Colorful piñatas, a performer in a flowing red skirt and pre-set tables decorated with hand-painted statuettes greeted guests Saturday evening at the the premier annual event of the Idaho Hispanic Chamber of Commerce, the Grand Fiesta Gala.
The sold-out event, a dual celebration and fundraiser, welcomed 275 men and women from the business and volunteer communities. It also marked a changing of the guard.
Starting this week, the chamber will operate under a new chairman of the board and a new executive advisory board.
Outgoing Chairman Ivan Castillo, who was last year appointed to serve as a commissioner on the Idaho Commission on Hispanic Affairs, passed the metaphorical baton to Enrique Rivera, who has served as vice chairman.
The new executive committee will also include Claudia Howell as vice president, Liz Correa as treasurer, Martha Lopez as secretary and Alex Castaneda as president of the South Central Chapter, a newly formed region in the Magic Valley.
The state-wide chamber also gave a fond farewell and a surprise award to President and CEO Diane Bevan, who will be leaving the organization to lead the recently announced Women’s Business Center.
“I always thought I’d be at the chamber a lot longer, but the progress is going so much faster,” Bevan said as the event wrapped up with a fundraiser auction. “We are today where I thought it would take us five years to get.”
The chamber’s future
Castillo, who received the organization’s Excellence in Service honor at the event, also commented on the growth of the chamber. He recounted that when the chamber was started 11 years ago, he was told that it wouldn’t last six months.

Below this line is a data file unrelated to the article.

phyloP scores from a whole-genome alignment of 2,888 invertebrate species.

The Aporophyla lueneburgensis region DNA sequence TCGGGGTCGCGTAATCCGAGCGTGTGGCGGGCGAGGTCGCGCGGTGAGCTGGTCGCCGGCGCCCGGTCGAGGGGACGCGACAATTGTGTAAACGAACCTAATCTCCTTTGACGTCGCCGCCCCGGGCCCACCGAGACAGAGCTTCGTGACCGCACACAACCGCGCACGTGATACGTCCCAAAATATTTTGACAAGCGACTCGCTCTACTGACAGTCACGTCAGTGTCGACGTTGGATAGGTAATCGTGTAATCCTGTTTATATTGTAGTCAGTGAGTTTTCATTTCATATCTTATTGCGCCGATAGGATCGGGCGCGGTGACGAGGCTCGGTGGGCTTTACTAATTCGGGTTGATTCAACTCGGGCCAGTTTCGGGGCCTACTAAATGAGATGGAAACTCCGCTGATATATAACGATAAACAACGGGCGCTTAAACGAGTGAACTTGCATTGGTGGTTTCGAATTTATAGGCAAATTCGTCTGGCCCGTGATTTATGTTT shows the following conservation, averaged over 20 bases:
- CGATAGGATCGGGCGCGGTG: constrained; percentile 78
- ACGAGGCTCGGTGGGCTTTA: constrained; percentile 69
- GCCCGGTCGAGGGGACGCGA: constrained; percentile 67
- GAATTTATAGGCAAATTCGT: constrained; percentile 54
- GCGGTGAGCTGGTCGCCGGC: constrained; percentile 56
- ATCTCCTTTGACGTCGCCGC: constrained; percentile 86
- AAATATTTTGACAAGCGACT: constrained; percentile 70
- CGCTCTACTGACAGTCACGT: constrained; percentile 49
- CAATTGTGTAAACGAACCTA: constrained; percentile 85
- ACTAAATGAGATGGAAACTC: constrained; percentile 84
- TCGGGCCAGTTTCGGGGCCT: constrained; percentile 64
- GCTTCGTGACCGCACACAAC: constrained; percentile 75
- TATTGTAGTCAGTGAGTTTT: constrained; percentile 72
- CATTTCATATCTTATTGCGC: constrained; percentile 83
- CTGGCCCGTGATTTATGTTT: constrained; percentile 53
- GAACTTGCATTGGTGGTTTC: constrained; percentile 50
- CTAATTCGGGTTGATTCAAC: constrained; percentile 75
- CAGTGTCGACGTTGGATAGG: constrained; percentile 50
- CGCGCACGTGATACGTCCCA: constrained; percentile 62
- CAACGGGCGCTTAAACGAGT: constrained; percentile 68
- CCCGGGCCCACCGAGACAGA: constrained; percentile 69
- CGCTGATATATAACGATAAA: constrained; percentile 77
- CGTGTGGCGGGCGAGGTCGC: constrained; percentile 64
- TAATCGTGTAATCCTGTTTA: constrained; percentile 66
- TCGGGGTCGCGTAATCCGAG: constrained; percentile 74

“The best way to be a leader is to allow somebody to be behind me,” he said as he introduced Rivera with a wide grin and an authentic Cuban cigar. “It’s time for me to do this. It’s not my baby anymore, but it’s his.”
When Rivera took the stage, he spoke of what the future would hold for the chamber. He intends to focus on listening to members’ needs, providing them with the tools and networks they need to grow and on launching a new blog, vlog and podcast to spread the word about local Hispanic businesses, he said. He also plans to finalize the opening of a new branch in Idaho Falls and continue working with local city chambers to advance the needs of all businesses, he said.
In addition to welcoming new leadership, the chamber gave a handful of awards at the gala. The organization recognized:
- Small Business of the Year: Pantera Market #2
- Business Person of the Year: Ken Cortez, owner of Metalcraft, Inc. and founder of
the Jalapeño Open
- Advocate of the Year: University of Idaho, received by Executive Officer Mike Satz
- Additional Advocate of the Year: Norris Krueger
- Volunteer of the Year: Martha Lopez, secretary of the Executive Committee